The Wildlife Conservation Society is releasing reports from its research about wolverines in the Greater Yellowstone Ecosystem. The first article will run in the Journal of Wildlife Management this spring, and the reports are meant to guide management practices for the species.
Wildlife Conservation Society wolverine researcher Bob Inman says little was known about wolverines before this research, but the animals are pretty cool.
“They’re a thousand pounds of attitude stuffed into a 30 pound body. This is an animal that can run from one side of a mountain range to another overnight. They’re born in avalanche chutes at 9,000 feet. They take on animals 10 times their size… They’re just a fascinating animal that thrives in places where times are tough.”
Inman says hunting and predator traps all but wiped out the U.S. wolverine population by 1930, but it’s rebounded in Wyoming and Montana. Still, Inman says the population is vulnerable.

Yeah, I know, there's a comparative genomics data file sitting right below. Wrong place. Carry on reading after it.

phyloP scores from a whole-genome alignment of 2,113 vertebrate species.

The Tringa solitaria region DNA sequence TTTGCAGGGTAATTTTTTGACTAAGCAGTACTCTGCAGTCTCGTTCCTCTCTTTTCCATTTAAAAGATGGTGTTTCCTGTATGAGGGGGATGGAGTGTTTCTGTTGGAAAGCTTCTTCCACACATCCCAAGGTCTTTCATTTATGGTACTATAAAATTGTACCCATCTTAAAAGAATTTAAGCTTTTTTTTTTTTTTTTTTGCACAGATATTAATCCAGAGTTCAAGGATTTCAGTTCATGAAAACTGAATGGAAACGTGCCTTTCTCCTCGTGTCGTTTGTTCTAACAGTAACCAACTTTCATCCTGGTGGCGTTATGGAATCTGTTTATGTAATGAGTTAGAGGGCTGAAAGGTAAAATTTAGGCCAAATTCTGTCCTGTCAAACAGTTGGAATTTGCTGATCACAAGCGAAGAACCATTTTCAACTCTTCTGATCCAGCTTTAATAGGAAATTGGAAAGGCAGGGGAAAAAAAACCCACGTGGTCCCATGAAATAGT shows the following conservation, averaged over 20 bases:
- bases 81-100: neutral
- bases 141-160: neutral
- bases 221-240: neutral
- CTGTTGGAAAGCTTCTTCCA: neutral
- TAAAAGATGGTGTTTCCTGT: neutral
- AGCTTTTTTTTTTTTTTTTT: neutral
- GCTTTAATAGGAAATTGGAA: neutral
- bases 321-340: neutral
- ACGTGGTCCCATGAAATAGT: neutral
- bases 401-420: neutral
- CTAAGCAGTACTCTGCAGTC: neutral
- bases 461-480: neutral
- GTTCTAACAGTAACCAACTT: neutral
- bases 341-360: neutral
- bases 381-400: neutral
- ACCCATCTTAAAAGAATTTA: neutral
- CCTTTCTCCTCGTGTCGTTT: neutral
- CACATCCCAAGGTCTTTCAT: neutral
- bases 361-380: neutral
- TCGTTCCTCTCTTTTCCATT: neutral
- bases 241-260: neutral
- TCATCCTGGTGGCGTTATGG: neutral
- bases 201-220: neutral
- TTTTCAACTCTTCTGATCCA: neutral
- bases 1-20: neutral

“They are highly tied to snow cover and snowy environments and so climate change is a threat that wolverines may be susceptible to.”
Inman says wolverines are loners and need a lot of personal, open space away from others of their species, and says states should incentivize preserving wide swaths of connected land for wolverine habitat.
He also hopes to do further research on how female wolverines are distributed, and how the overall population is changing.
A digital version of the Wildlifer Conservation Society’s article is available for purchase on the Journal of Wildlife Management website. A free abstract is available here: http://onlinelibrary.wiley.com/doi/10.1002/jwmg.289/abstract